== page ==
Sanders has implied that, if elected, he would confront challenges from members of Congress who did not support his agenda. He did this at a town hall meeting on March 7 when he said members of Congress who stood in the way would soon “learn firsthand what it’s like to be unemployed.” However, in an earlier exchange, with MSNBC’s Chris Matthews, Sanders expressed confidence that masses of people “outside the windows” of Congress mobilized in support of his agenda would sway reluctant Congress members to give him the votes he needed. Sanders was far from convincing on this occasion, and I do not believe that current elected officials who have organized their entire adult life to be on the congressional gravy train would give in to such public pressure. In contrast, I think both Republicans and conservative Democrats would feel confident that, with the full backing of the mainstream media, they could wait out the storm. A much more realistic scenario for a President Sanders to pass his ambitious legislative program would be to do like Santa: see who in Congress is being naughty or nice, keep the public up to speed on the obstruction of the programs they voted for, and then, in marked contrast to Barack Obama in 2010, bring a left progressive challenge in every congressional district and Senate seat on the ballot in 2018, both in the primaries and in the general election. The goal would be a legislative revolution in January 2019 (with a nice byproduct of a fully engaged citizenry at his back).

Of course, our current scenario is quite different. It seems unlikely at the moment that we’ll have a President Sanders, but that doesn’t negate the idea that the best way to maintain the momentum generated by the Sanders campaign is to organize a left progressive electoral slate across the country. How else can left progressives reverse damaging public policies and implement positive programs designed to protect the environment, combat poverty, grow the middle class, reform the criminal justice system and so on? And, of course, the left progressive candidates at the state and local level will be able to cross-fertilize with social justice movements and respond to the needs of people at a daily, local level — to a much greater degree than a national presidential race ever could.Is it realistic to think that the Sanders campaign and its supporters can make this pivot to focus on the future? That, of course, is ultimately up to the Vermont senator, his campaign staff and his millions of (truly fervent) supporters. (Paradoxically, I am certain this would be the best possible move to revitalize Sanders’ presidential aspirations and produce the landslide victories necessary to catch up to Hillary Clinton in delegates — as it would signify a selfless willingness to do what is best and necessary for the country’s welfare.) How do I think it could be done? My suggestion would be for him to stay in the presidential race and, as the primary schedule thins out, revisit every place he has already been to and, yes, even drop by new places the campaign was unable to focus on. From the outset, Sanders loudly proclaimed his support for a real 50-state strategy. In the spring and summer of 2016, he would be revisiting as a true hero and champion of the people. It was great fun in late 2015 and early 2016. Imagine the euphoria if he returns to build the type of movement the country and the world needs.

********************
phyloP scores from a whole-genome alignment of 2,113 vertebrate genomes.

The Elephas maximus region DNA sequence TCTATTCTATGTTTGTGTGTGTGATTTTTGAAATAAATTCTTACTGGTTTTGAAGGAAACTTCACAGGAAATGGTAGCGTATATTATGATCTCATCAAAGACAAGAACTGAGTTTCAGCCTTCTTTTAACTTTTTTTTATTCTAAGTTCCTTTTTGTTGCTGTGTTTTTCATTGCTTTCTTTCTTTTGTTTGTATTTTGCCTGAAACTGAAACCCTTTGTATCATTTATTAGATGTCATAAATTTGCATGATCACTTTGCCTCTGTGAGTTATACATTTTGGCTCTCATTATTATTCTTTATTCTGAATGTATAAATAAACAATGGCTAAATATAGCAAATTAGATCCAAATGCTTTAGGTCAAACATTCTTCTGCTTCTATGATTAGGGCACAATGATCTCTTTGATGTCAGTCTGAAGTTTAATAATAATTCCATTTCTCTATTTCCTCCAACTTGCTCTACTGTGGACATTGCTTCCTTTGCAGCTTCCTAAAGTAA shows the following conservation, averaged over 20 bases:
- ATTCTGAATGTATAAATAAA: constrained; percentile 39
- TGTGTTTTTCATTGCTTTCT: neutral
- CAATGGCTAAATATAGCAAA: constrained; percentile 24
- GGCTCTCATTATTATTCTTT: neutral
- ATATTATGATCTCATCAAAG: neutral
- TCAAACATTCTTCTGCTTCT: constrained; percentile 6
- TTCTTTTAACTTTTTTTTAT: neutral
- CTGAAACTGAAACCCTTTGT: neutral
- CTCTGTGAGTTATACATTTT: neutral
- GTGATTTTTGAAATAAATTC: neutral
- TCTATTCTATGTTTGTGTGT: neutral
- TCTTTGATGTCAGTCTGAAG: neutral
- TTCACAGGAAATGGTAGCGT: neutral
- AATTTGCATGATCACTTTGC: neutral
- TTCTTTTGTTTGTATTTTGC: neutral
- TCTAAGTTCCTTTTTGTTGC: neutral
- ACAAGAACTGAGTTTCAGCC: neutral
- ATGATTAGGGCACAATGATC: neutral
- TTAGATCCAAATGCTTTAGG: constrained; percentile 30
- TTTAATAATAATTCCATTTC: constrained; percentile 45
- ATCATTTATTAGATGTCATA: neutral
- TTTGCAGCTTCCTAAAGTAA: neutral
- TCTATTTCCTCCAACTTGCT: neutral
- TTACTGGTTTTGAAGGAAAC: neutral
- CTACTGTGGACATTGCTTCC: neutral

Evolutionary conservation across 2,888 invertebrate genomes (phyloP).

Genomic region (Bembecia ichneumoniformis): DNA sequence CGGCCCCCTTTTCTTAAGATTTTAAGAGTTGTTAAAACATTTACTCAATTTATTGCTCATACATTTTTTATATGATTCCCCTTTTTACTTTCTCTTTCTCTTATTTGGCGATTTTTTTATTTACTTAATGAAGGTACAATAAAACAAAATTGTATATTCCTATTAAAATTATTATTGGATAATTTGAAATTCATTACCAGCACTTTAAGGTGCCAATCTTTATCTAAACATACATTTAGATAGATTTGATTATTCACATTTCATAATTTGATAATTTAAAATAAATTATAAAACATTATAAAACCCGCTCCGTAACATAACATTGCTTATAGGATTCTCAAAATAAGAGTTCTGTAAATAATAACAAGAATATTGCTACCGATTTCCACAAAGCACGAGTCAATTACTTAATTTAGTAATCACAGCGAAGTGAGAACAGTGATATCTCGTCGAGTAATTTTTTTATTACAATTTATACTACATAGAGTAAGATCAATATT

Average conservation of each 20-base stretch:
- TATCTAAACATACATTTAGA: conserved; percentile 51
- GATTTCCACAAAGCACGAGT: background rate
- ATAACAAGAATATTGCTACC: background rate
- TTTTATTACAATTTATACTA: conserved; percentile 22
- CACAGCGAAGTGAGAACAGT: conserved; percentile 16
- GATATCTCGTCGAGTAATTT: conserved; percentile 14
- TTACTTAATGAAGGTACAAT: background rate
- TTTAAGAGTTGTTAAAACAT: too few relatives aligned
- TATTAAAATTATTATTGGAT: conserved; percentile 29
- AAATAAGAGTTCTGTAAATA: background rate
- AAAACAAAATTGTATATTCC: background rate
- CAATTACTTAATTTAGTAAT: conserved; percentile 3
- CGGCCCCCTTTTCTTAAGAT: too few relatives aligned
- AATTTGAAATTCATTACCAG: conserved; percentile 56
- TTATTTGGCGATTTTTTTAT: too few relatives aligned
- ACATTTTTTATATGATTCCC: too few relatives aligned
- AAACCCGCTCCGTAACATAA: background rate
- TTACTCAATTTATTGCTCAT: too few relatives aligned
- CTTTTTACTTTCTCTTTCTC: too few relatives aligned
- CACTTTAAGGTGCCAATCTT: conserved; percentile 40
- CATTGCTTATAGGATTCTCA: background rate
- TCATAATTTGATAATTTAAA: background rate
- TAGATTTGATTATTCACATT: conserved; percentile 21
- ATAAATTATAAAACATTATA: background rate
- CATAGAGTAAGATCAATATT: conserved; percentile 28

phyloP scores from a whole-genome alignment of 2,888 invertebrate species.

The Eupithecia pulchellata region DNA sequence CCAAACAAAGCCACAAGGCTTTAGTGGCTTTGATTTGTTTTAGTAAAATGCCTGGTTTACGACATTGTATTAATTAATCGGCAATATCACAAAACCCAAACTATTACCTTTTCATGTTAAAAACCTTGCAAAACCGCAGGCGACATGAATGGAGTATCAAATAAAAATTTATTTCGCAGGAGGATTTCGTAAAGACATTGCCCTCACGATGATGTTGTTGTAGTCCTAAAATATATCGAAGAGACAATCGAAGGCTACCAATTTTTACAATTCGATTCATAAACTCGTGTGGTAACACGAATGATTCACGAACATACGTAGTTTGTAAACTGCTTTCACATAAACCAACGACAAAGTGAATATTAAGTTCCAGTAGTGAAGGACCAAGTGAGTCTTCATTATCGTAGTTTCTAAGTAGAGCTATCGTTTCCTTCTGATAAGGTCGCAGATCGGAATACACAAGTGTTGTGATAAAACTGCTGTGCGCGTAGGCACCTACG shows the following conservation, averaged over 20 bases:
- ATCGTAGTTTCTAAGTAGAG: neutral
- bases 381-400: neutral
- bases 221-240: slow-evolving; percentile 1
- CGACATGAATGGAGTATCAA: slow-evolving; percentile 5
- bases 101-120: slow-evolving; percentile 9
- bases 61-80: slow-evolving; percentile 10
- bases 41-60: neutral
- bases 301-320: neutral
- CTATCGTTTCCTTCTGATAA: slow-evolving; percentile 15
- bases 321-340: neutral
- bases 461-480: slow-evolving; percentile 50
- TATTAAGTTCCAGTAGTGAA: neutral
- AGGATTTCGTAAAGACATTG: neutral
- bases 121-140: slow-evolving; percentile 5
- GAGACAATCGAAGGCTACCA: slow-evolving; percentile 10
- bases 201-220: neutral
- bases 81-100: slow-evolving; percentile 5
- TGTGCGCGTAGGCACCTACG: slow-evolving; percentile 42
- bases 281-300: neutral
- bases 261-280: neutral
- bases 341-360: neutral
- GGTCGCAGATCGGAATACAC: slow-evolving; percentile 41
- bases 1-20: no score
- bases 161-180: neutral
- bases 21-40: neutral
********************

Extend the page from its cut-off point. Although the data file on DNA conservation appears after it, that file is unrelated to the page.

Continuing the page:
In traditional Bernie Sanders fashion, this new phase of his revolution should invite everyone, regardless of party affiliation, because although Sanders has already committed to supporting Clinton in the fall if he does not get the nomination, going forward with the left progressive coalition should not be restricted to Democrats. One can easily imagine scenarios in which a left progressive Democrat might lose a congressional primary to a conservative Democrat, who in turn could be challenged again in the general election by a left progressive independent, Green, Working Families or even a socialist candidate (sound familiar, Bernie?). If Team Left won the general election, the victor would be welcomed into the left caucus. The key is the social justice platform, not the Democratic Party.

So, on these visits, Sanders should spearhead the initial organizing of a national slate of left progressives (as I outlined in my 2014 article), with a focus on building for the 2018 elections while also mobilizing support for appropriate candidates in 2016 and left progressives competing in the few 2017 elections across the country.